For several sessions, the push in the Texas Legislature to fund full-day pre-K in public schools has failed. State lawmakers have yet to agree on a way to fund a full-day pre-K program, but that could change this session. The full Texas House will take up its school finance measure this week, which includes a $750 million provision to fund full-day pre-K.
Eva-Marie Ayala is an education reporter for The Dallas Morning News, and says currently, the state funds half-day pre-K for students who qualify, based on special education needs, low family income or a need to learn English. The House plan would create a full-day program for those who already qualify, as well as for some additional students.
“Teachers say that if you have just half-day, a lot of it is teaching students to stand in line, teaching them how to sit still,” Ayala says. “By the time you start really get into reading or even elementary math lessons, the day’s already gone by.”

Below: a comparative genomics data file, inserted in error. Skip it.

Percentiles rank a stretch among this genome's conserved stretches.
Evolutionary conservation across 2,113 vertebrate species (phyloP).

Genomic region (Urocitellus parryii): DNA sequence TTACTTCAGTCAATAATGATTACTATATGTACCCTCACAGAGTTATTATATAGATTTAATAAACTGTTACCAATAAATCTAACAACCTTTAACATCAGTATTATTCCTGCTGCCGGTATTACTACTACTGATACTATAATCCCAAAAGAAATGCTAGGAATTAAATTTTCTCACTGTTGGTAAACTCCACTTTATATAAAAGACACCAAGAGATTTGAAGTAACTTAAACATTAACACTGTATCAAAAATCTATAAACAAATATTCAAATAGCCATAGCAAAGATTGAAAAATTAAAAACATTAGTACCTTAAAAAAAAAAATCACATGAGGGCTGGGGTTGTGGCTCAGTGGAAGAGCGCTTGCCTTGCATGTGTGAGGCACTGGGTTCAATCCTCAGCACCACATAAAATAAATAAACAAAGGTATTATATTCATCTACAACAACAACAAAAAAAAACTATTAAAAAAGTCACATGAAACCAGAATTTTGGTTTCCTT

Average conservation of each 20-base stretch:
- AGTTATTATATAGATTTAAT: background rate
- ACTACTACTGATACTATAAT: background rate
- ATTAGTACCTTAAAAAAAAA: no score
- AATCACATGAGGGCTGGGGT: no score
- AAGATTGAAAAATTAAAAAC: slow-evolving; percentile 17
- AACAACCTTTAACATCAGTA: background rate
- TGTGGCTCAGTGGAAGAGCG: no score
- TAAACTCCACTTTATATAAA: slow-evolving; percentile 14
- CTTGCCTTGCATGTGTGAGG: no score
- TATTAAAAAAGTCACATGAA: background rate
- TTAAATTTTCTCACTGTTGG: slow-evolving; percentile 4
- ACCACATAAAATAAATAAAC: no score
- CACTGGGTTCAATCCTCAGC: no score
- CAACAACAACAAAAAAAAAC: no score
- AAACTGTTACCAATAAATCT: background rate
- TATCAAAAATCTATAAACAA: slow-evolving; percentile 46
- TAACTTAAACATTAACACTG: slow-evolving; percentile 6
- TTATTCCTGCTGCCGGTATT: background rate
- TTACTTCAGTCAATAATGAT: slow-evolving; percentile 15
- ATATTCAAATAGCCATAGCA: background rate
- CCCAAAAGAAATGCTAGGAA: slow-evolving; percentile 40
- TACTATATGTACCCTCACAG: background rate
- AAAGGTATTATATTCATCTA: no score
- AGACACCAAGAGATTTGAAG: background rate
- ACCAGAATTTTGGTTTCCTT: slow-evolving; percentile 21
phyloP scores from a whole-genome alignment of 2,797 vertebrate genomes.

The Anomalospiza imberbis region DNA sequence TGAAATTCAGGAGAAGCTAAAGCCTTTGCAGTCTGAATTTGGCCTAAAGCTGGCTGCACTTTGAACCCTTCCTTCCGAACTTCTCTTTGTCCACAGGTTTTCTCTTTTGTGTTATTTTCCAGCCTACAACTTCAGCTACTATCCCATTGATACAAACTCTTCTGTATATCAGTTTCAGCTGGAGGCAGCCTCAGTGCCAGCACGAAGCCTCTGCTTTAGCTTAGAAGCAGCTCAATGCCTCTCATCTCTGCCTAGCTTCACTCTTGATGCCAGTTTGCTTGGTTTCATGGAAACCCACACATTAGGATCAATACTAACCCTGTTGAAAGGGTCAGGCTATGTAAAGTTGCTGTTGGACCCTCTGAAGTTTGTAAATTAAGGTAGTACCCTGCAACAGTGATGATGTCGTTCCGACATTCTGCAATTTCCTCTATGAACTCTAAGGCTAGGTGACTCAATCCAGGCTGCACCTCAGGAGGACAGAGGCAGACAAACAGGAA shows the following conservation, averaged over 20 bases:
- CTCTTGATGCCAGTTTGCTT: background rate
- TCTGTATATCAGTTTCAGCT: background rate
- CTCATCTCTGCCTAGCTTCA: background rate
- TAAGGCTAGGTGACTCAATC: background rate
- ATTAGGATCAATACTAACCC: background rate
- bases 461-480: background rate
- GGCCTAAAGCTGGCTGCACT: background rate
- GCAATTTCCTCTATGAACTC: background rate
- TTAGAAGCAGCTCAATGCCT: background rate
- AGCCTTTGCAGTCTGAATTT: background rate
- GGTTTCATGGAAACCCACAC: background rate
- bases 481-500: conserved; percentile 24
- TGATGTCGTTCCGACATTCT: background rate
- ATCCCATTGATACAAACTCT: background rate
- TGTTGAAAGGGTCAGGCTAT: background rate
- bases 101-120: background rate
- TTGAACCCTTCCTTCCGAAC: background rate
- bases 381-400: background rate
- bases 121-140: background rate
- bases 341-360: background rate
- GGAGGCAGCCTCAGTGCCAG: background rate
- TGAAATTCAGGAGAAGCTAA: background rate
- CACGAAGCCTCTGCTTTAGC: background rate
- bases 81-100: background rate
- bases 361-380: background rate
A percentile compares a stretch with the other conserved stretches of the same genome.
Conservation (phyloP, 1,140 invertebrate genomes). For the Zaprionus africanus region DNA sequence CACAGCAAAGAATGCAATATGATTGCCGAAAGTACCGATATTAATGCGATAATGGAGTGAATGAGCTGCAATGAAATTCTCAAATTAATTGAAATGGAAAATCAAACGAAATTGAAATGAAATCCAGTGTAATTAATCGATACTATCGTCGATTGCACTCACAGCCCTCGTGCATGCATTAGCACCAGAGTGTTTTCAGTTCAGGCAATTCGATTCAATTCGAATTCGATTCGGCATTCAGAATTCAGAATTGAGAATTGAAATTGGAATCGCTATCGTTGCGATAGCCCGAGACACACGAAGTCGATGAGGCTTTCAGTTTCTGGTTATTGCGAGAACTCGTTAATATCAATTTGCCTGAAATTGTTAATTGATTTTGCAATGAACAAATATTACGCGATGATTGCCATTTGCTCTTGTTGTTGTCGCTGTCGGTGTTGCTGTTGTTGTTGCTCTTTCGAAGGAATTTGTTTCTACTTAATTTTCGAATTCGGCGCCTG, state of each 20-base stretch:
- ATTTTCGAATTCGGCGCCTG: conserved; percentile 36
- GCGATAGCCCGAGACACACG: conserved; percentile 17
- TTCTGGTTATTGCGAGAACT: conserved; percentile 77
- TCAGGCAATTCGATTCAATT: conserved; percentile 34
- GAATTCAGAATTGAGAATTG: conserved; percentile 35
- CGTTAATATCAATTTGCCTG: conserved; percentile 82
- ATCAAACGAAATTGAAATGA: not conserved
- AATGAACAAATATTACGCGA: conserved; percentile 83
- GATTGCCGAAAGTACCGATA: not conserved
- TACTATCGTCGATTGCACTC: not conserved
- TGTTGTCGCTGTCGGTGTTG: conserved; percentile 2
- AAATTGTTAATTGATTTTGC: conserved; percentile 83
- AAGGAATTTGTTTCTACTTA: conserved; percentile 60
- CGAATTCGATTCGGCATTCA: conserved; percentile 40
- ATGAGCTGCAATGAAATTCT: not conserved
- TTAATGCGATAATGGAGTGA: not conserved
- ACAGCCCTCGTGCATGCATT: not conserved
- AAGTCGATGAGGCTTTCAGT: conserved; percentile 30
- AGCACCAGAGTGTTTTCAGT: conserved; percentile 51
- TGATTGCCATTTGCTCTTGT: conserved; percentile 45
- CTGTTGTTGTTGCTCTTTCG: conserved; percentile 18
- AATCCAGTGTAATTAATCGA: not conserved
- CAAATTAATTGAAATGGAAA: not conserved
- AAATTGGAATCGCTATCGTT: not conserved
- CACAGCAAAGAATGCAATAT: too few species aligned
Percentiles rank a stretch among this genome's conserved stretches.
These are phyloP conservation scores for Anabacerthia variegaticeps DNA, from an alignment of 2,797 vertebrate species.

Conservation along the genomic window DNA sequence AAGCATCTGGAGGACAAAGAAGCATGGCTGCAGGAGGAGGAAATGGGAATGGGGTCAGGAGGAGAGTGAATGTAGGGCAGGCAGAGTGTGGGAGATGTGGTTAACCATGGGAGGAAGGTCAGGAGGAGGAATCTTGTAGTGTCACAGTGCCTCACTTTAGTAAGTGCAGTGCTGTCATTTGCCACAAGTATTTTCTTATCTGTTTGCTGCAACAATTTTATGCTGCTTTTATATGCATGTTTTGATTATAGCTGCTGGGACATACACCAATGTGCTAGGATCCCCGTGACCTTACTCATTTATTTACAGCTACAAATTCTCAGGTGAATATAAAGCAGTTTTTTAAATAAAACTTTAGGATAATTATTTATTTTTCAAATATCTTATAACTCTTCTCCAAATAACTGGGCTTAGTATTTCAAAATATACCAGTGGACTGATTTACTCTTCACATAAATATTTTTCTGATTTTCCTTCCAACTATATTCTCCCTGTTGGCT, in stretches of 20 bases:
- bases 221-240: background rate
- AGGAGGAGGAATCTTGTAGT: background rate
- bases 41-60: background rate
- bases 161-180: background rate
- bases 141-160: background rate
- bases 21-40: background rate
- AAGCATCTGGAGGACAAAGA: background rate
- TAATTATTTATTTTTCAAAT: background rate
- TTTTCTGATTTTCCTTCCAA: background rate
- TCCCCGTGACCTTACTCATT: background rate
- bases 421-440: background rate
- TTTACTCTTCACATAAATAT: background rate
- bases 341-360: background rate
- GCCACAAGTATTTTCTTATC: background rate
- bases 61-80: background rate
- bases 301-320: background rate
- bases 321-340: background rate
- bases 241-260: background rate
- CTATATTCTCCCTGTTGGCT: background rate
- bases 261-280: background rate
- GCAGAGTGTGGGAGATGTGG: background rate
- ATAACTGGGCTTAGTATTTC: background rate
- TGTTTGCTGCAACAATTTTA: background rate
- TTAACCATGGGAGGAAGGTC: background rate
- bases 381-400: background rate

Pre-K funding is more likely this session, as lawmakers seem finally ready to address the state’s long-standing school finance issues, and as evidence of the importance of pre-K education mounts.
“If you spend more money on pre-K, that can do more to catch kids up than any other intervention later in life, according to research,” Ayala says.
Debates over pre-K funding center on whether the money would come from one-time grants, as it has in the past, or whether it would be part of the legislature’s biennial spending on education.
Some advocates support universal pre-K, which would give the opportunity to all children, regardless of income, special needs or language. Ayala says that would be “incredibly expensive,” so lawmakers are focusing on those most in need.
Written by Shelly Brisbin.